“If you see something, say something” – this is a campaign that Homeland Security rolled out and was immediately picked up by the New York City Metropolitan Transit Authority (it’s now being picked up elsewhere in the country). Suddenly, there were posters all over the subway system with this proclamation and then some stats about how many calls were made into the anonymous hotline. I’m not really opposed to this, but this is my beef with the campaign…it relies on citizens noticing odd behavior from odd looking people…

um…excuse me, but we’re in New York City. What exactly is the meaning of “odd”.

New York City’s middle name is “odd”. If you’ve been a regular reader of my blog, you already know all the “odd” I have reported. I mean, I didn’t even bat an eye when I was walking down the street with a friend of mine the other day and noticed 2 girls, dressed completely Goth, standing on top of a rolled up carpet with a body inside of it…and there were no cameras around, so it wasn’t like CSI: New York was filming. In regular American, that’s weird, OK? But here? We need some more direction and explanation of what “odd” is.

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Open the windows or die

December 3, 2010

It’s -10 degrees outside. There’s snow on the ground. It’s toasty warm inside (well, as toasty warm as one small radiator in a big room can make it). So, of course, what is your first inclination on such a cold day? Open the window, of course! I mean, who wouldn’t open the window to let in all the cold, frigid, snow filled air in…oh wait. Me. That’s right. I wouldn’t do that. But guess who does? The Germans!!!

In my second installment on the conditions of air in Germany, I would like to talk about “schlechte Luft” – also know in English as “bad air”. As I have mentioned before, since Germans (well, and most of the rest of the world) don’t use an AC/Furnace that moves air around and brings in fresh air, the air in a room can quickly change conditions i.e. from good to bad aka stuffy and stinky. But, as I am about to share in this story, not only can bad air be stinky and stuffy, it can be dangerous – it can even kill.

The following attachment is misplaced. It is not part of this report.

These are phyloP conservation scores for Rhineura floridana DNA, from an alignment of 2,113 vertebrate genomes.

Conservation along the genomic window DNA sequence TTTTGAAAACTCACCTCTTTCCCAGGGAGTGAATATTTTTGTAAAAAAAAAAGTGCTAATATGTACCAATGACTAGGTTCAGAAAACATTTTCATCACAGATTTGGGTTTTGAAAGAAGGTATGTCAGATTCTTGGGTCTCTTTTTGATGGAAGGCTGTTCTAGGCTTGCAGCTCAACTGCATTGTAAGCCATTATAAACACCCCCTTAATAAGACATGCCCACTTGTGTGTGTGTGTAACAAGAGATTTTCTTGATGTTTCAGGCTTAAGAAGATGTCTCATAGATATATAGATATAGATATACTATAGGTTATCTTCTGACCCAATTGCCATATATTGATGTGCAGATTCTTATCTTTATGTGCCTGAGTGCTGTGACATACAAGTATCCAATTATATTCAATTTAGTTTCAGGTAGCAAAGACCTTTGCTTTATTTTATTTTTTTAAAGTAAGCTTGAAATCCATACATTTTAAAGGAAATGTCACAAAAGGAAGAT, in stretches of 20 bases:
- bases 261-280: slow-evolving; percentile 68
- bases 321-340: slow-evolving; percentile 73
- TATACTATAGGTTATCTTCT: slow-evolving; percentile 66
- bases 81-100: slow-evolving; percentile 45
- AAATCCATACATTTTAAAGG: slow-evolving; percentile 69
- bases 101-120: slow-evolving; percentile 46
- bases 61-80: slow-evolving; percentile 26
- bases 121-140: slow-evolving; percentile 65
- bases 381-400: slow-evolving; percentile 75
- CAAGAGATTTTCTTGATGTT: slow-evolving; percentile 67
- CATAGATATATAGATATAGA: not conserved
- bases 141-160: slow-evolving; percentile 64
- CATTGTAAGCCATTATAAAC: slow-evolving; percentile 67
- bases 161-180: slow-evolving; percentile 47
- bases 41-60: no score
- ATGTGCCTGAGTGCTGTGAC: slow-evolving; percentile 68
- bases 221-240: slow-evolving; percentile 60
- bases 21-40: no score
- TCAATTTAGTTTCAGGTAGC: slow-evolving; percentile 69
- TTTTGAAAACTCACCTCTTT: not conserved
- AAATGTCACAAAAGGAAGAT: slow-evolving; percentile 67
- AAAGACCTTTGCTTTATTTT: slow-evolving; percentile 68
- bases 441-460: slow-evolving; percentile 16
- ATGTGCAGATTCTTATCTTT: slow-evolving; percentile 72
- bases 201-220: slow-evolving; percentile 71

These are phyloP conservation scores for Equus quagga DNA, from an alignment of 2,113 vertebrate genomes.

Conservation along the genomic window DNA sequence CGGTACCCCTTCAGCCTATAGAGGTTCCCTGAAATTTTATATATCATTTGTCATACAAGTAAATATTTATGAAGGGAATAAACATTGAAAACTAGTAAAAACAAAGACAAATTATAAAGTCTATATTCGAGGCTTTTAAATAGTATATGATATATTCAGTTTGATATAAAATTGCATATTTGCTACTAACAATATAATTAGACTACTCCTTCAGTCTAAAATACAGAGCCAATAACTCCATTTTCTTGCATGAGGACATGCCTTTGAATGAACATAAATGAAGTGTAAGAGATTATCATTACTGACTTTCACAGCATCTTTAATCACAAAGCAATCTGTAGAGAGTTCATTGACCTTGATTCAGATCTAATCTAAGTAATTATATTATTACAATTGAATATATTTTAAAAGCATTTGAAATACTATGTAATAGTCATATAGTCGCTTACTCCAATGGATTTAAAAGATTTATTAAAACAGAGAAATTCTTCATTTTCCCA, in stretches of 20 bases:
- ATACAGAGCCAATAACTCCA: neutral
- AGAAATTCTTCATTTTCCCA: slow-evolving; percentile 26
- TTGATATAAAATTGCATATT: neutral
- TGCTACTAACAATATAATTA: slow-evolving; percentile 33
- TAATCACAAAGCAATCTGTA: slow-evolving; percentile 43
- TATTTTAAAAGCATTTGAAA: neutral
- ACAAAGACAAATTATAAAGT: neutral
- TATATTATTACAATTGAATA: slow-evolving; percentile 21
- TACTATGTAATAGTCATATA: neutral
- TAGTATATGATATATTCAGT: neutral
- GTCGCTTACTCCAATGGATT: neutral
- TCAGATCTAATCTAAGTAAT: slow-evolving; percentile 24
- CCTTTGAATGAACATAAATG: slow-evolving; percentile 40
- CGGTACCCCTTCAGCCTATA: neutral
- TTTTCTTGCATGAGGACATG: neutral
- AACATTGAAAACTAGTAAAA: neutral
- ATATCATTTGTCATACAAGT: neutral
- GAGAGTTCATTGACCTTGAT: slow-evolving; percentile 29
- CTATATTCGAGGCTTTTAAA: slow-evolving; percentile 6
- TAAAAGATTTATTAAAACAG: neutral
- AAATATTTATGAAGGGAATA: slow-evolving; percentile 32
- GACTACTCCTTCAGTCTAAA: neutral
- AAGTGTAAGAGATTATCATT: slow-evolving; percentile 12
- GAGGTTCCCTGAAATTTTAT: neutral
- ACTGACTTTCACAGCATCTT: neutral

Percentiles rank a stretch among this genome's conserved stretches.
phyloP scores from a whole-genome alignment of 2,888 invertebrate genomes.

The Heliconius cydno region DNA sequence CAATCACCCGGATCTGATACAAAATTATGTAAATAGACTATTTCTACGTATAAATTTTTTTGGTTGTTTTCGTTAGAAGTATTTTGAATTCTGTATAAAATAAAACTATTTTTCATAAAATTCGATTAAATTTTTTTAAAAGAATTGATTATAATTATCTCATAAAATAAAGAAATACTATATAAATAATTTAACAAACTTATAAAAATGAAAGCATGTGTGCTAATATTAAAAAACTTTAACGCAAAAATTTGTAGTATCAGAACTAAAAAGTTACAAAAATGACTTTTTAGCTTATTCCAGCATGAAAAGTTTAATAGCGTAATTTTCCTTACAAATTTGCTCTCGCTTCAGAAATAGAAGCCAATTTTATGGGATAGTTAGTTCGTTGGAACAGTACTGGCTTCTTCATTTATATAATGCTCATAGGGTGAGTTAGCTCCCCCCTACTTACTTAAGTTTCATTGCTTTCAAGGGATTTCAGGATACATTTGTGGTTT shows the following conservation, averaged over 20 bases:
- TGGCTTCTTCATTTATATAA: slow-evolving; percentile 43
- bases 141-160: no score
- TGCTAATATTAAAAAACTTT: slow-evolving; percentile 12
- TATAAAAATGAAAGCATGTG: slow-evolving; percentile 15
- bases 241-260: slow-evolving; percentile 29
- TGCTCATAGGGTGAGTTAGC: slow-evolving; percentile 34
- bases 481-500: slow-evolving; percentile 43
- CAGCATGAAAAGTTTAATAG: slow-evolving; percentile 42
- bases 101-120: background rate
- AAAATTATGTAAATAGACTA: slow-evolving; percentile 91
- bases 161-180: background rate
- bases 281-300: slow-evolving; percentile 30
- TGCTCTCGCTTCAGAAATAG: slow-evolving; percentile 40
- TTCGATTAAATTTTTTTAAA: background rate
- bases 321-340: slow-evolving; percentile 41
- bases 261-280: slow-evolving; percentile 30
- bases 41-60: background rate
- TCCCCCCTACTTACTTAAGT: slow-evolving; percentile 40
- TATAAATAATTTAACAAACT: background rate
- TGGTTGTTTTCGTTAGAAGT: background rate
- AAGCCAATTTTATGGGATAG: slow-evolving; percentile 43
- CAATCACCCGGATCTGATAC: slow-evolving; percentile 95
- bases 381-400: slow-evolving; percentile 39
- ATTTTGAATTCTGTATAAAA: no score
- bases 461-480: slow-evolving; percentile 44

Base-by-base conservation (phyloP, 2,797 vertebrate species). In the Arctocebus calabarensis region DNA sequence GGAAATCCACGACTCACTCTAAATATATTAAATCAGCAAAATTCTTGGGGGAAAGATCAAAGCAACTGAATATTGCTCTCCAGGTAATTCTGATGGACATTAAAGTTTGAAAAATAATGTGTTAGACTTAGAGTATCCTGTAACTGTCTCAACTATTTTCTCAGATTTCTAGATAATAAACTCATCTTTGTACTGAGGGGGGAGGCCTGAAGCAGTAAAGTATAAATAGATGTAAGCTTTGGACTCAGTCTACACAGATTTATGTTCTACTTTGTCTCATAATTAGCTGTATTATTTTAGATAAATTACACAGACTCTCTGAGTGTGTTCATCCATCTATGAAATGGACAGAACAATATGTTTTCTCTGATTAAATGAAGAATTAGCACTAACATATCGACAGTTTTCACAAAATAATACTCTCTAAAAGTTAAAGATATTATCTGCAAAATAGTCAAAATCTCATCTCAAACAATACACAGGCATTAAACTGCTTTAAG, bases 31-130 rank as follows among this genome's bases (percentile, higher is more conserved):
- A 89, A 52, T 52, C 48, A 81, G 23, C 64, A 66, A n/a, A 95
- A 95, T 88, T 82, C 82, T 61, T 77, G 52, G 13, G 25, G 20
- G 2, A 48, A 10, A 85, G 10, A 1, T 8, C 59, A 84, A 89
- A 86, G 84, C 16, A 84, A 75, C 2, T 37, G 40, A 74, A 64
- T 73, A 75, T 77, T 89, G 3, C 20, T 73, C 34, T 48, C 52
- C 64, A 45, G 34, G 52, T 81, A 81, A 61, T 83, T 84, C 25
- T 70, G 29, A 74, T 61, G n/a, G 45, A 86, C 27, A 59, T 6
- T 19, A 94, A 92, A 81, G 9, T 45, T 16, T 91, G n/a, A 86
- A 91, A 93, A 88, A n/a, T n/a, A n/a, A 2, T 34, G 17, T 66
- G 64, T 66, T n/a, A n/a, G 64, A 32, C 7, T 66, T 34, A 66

I was in Munich, staying with an American friend of mine and her host family; let’s call them the Schmidts. The Schmidts just recently built a brand new apartment on the side of their house for their 2 oldest daughters. Due to new, country-wide building codes regarding energy efficiency, new construction must have a certain amount of insulation, a certain thickness of walls and a certain level of energy efficient windows. Now, don’t get me wrong, I’m all for not wasting energy and keeping my energy bills at a minimum etc…but this is where the irony begins in my little brain. You see, as Frau Schmidt explained to me, because the new construction is so air tight, there is never any fresh air getting into the home. And as a result, not only do you have “schlechte Luft”, but the trapped air will also cause mold to begin developing in the house! And if the mold develops, not only can you get sick, not only will it ruin the half million dollar addition, but it can also kill you.

So, what’s to be done?

The scenario I painted at the beginning of the post! The windows have to be opened 6 times a day to allow air exchange. 6 times on a below freezing day!!! Granted, they only have to be open for about 2 minutes, but really?!?! Isn’t the point to be energy efficient? Maybe I’m missing something here, but I’m not sure what could be more inefficient than opening the windows in a warm room, causing the temperature to drop 10 degrees, closing them and then requiring the little radiator under said windows to warm the room back up to a temperature where you can actually take off your Russian fur hat, gloves, scarf and coat just to repeat a few hours later.

Look, I’m not saying our system is more energy efficient, but at least I don’t have to dress like a Siberian inside my house to make sure the air doesn’t get bad resulting in death from mold poisoning.